Opinion
Education Opinion

Who’s In Charge?

By Dennis L. Evans — March 01, 1997 3 min read
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The ebonics flap proves it: Educators should decide what’s taught in the classroom, not politically minded school boards.

The Oakland, California, ebonics fiasco--albeit more controversial and newsworthy because of its unabashed endorsement of linguistic separatism--is simply another example of the egregious educational decisionmaking that is commonplace among local lay school boards nationwide. The governance structure of public schools dates to our Colonial era when community elders watched over the “little red schoolhouse” to ensure that a township’s religious orthodoxy was being properly served. (Substitute “vernacular” for “religious orthodoxy,” and you have the Oakland situation.)

Constitutionally, the governance of public education is a state duty, not a local function. It is the state that is legally responsible for establishing the standards and maintaining the quality of public schools. But because of tradition, delegation of authority, and political expediency, much of the fundamental state responsibility for public education has been reduced, fragmented, and turned over to local governing bodies.

If public education is in crisis (and Oakland provides evidence that it is), doesn’t it make sense that some of the blame rests with the governance system? Apparently not. Regardless of the sound and fury demanding reform of public education and despite many examples of school board members pushing personal, political, religious, and now ethnocentric agendas, there is never a suggestion that perhaps the local school board is not the best way to govern schools.

The fact that local school boards originated more than 300 years ago contributes to their sacrosanct status today. History and prevailing practice (even when detrimental) are difficult forces to overcome. The power structure of public education relies on maintaining local school boards. School administrators can’t be expected to criticize the very system that employs them, and no politician worthy of that calling would dare suggest that local governance of public education might no longer make sense. So despite its inadequacies, the local school board is here to stay.

Given that reality, what can be done to accentuate the positive contributions that local boards can and do make and to diminish the real and potential damage they cause? School board members should be restricted to making decisions on noneducational matters, such as budgets and capital improvements. Many school board members have expertise in such important areas and can bring that knowledge to the table.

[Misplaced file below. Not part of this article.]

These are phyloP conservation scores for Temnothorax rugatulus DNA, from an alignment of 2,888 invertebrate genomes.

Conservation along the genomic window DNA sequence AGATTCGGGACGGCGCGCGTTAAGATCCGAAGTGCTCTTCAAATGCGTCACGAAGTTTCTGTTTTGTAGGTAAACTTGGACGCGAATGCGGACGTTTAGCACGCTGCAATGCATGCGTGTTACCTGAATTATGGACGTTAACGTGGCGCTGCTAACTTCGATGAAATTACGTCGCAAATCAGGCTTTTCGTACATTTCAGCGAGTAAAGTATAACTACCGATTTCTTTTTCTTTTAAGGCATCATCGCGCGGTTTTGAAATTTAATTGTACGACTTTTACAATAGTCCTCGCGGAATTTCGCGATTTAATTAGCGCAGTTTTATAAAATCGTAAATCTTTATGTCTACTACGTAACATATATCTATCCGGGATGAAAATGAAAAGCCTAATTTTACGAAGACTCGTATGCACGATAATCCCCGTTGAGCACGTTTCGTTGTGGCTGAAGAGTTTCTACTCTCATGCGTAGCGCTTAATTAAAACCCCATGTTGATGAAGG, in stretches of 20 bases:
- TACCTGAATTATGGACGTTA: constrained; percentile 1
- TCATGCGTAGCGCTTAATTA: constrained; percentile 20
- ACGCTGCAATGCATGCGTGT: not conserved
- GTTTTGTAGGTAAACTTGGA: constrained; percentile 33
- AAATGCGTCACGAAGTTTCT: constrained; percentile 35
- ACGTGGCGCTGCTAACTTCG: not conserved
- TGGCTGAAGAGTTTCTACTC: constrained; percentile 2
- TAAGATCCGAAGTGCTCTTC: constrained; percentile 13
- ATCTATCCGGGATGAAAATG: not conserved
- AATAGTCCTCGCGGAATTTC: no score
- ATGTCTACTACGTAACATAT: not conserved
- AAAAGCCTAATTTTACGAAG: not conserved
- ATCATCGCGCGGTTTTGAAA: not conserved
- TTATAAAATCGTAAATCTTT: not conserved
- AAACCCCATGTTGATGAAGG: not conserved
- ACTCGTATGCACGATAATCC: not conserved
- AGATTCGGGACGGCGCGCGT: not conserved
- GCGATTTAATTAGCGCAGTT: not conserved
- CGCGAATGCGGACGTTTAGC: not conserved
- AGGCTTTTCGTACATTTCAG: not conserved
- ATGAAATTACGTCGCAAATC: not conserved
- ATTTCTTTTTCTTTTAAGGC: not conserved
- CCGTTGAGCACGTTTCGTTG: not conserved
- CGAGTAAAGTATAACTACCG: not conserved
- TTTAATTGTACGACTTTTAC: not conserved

But school board members have no business dictating classroom matters. Local boards should not determine what is taught in the schools, how it is taught, or by whom it is taught. These complex and crucial issues should be determined by educators--educators who are knowledgeable of applicable theory, research, and best practice. Issues involving course content, textbook selection, and teaching approaches should not be subject to the whims of local pressure groups or the “orthodoxy” of a few individuals making up the majority of a school board. Certainly, local citizens should have the right to ask for a review of curriculum, instructional materials, and teaching practices. But such a review should be done by an objective professional body like a state-approved accrediting association or a public university--not by a politically or ideologically motivated school board.

I don’t mean to imply that professional educators alone should determine curriculum and practices. Rather, the continuing review of these issues should include a state-level public process involving all interested parties, lay and professional. But local school boards should no longer have the authority to circumvent, censor, or in any way diminish the legally adopted state standards that emerge from such a process.

Public education should follow the model of a hospital’s board of directors, whose members deal with logistical matters but never practice medicine. Regardless of the model, we must bring the governance of public education out of the 17th century. We must take educational decisionmaking away from individuals who don’t have a background in education and who, in increasing numbers, seem to be representing special interests aspiring to control public schools for their own purposes..n

A version of this article appeared in the March 01, 1997 edition of Teacher as Who’s In Charge?

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